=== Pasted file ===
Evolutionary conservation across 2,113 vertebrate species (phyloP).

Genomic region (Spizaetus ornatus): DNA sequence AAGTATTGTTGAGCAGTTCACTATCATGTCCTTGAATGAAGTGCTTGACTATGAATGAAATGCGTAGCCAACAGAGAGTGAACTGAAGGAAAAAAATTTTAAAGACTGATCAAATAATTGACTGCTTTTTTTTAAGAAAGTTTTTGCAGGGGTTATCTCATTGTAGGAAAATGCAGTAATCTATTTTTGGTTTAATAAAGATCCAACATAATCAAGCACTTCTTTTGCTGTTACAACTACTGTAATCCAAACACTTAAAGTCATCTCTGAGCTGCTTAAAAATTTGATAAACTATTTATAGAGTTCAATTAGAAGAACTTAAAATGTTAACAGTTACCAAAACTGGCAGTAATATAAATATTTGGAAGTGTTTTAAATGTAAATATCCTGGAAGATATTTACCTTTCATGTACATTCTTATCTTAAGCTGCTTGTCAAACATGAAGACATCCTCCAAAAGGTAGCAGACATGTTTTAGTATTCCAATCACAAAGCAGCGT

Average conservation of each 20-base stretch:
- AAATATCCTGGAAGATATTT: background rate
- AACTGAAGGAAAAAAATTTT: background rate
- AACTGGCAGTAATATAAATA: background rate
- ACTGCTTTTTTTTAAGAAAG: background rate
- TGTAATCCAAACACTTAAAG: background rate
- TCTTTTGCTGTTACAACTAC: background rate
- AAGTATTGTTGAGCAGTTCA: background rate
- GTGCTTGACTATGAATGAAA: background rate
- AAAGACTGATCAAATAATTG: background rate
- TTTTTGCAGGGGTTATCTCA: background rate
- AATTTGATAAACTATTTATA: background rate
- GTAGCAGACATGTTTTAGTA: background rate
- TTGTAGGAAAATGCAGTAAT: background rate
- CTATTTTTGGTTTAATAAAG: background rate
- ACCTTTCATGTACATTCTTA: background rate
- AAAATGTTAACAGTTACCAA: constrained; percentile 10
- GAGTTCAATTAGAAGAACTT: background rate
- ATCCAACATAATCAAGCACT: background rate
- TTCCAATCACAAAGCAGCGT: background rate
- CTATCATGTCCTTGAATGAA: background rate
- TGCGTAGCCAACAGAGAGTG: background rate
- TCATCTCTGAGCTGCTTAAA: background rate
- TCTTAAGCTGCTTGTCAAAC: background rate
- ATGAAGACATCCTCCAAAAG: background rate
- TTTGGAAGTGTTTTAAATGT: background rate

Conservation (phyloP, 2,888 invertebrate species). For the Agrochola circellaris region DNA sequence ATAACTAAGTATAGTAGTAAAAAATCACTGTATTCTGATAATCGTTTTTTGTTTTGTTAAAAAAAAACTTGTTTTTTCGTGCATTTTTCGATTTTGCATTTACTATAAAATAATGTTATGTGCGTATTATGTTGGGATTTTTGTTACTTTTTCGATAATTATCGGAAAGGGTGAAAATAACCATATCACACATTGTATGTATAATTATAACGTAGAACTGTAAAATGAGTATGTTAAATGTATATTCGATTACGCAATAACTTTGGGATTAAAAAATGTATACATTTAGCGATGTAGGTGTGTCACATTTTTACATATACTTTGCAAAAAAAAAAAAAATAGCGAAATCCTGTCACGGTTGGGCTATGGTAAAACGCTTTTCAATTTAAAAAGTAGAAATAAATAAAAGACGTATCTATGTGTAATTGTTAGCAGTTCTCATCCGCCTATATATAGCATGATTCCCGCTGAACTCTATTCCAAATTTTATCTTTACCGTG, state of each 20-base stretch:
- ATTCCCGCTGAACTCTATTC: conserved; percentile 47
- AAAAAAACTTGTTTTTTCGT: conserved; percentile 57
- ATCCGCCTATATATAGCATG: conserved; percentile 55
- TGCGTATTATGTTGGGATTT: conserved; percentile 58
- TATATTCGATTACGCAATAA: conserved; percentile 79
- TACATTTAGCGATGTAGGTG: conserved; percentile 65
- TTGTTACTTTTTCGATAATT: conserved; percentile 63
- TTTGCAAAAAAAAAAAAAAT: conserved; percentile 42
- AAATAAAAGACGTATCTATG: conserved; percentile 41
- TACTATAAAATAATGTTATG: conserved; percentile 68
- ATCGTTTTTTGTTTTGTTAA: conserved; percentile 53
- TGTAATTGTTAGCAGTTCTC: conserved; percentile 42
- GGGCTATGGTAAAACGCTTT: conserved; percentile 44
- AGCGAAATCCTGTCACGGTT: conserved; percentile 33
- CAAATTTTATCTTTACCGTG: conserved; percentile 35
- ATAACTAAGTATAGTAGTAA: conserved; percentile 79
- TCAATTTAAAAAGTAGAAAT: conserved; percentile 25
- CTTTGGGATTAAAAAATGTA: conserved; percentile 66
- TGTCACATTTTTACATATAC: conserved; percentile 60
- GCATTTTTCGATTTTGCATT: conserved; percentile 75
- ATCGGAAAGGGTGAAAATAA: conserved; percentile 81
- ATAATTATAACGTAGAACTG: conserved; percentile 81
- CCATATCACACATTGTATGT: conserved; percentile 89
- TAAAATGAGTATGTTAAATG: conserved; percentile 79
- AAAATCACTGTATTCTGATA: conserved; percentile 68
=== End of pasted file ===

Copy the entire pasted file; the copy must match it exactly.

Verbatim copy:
Evolutionary conservation across 2,113 vertebrate species (phyloP).

Genomic region (Spizaetus ornatus): DNA sequence AAGTATTGTTGAGCAGTTCACTATCATGTCCTTGAATGAAGTGCTTGACTATGAATGAAATGCGTAGCCAACAGAGAGTGAACTGAAGGAAAAAAATTTTAAAGACTGATCAAATAATTGACTGCTTTTTTTTAAGAAAGTTTTTGCAGGGGTTATCTCATTGTAGGAAAATGCAGTAATCTATTTTTGGTTTAATAAAGATCCAACATAATCAAGCACTTCTTTTGCTGTTACAACTACTGTAATCCAAACACTTAAAGTCATCTCTGAGCTGCTTAAAAATTTGATAAACTATTTATAGAGTTCAATTAGAAGAACTTAAAATGTTAACAGTTACCAAAACTGGCAGTAATATAAATATTTGGAAGTGTTTTAAATGTAAATATCCTGGAAGATATTTACCTTTCATGTACATTCTTATCTTAAGCTGCTTGTCAAACATGAAGACATCCTCCAAAAGGTAGCAGACATGTTTTAGTATTCCAATCACAAAGCAGCGT

Average conservation of each 20-base stretch:
- AAATATCCTGGAAGATATTT: background rate
- AACTGAAGGAAAAAAATTTT: background rate
- AACTGGCAGTAATATAAATA: background rate
- ACTGCTTTTTTTTAAGAAAG: background rate
- TGTAATCCAAACACTTAAAG: background rate
- TCTTTTGCTGTTACAACTAC: background rate
- AAGTATTGTTGAGCAGTTCA: background rate
- GTGCTTGACTATGAATGAAA: background rate
- AAAGACTGATCAAATAATTG: background rate
- TTTTTGCAGGGGTTATCTCA: background rate
- AATTTGATAAACTATTTATA: background rate
- GTAGCAGACATGTTTTAGTA: background rate
- TTGTAGGAAAATGCAGTAAT: background rate
- CTATTTTTGGTTTAATAAAG: background rate
- ACCTTTCATGTACATTCTTA: background rate
- AAAATGTTAACAGTTACCAA: constrained; percentile 10
- GAGTTCAATTAGAAGAACTT: background rate
- ATCCAACATAATCAAGCACT: background rate
- TTCCAATCACAAAGCAGCGT: background rate
- CTATCATGTCCTTGAATGAA: background rate
- TGCGTAGCCAACAGAGAGTG: background rate
- TCATCTCTGAGCTGCTTAAA: background rate
- TCTTAAGCTGCTTGTCAAAC: background rate
- ATGAAGACATCCTCCAAAAG: background rate
- TTTGGAAGTGTTTTAAATGT: background rate

Conservation (phyloP, 2,888 invertebrate species). For the Agrochola circellaris region DNA sequence ATAACTAAGTATAGTAGTAAAAAATCACTGTATTCTGATAATCGTTTTTTGTTTTGTTAAAAAAAAACTTGTTTTTTCGTGCATTTTTCGATTTTGCATTTACTATAAAATAATGTTATGTGCGTATTATGTTGGGATTTTTGTTACTTTTTCGATAATTATCGGAAAGGGTGAAAATAACCATATCACACATTGTATGTATAATTATAACGTAGAACTGTAAAATGAGTATGTTAAATGTATATTCGATTACGCAATAACTTTGGGATTAAAAAATGTATACATTTAGCGATGTAGGTGTGTCACATTTTTACATATACTTTGCAAAAAAAAAAAAAATAGCGAAATCCTGTCACGGTTGGGCTATGGTAAAACGCTTTTCAATTTAAAAAGTAGAAATAAATAAAAGACGTATCTATGTGTAATTGTTAGCAGTTCTCATCCGCCTATATATAGCATGATTCCCGCTGAACTCTATTCCAAATTTTATCTTTACCGTG, state of each 20-base stretch:
- ATTCCCGCTGAACTCTATTC: conserved; percentile 47
- AAAAAAACTTGTTTTTTCGT: conserved; percentile 57
- ATCCGCCTATATATAGCATG: conserved; percentile 55
- TGCGTATTATGTTGGGATTT: conserved; percentile 58
- TATATTCGATTACGCAATAA: conserved; percentile 79
- TACATTTAGCGATGTAGGTG: conserved; percentile 65
- TTGTTACTTTTTCGATAATT: conserved; percentile 63
- TTTGCAAAAAAAAAAAAAAT: conserved; percentile 42
- AAATAAAAGACGTATCTATG: conserved; percentile 41
- TACTATAAAATAATGTTATG: conserved; percentile 68
- ATCGTTTTTTGTTTTGTTAA: conserved; percentile 53
- TGTAATTGTTAGCAGTTCTC: conserved; percentile 42
- GGGCTATGGTAAAACGCTTT: conserved; percentile 44
- AGCGAAATCCTGTCACGGTT: conserved; percentile 33
- CAAATTTTATCTTTACCGTG: conserved; percentile 35
- ATAACTAAGTATAGTAGTAA: conserved; percentile 79
- TCAATTTAAAAAGTAGAAAT: conserved; percentile 25
- CTTTGGGATTAAAAAATGTA: conserved; percentile 66
- TGTCACATTTTTACATATAC: conserved; percentile 60
- GCATTTTTCGATTTTGCATT: conserved; percentile 75
- ATCGGAAAGGGTGAAAATAA: conserved; percentile 81
- ATAATTATAACGTAGAACTG: conserved; percentile 81
- CCATATCACACATTGTATGT: conserved; percentile 89
- TAAAATGAGTATGTTAAATG: conserved; percentile 79
- AAAATCACTGTATTCTGATA: conserved; percentile 68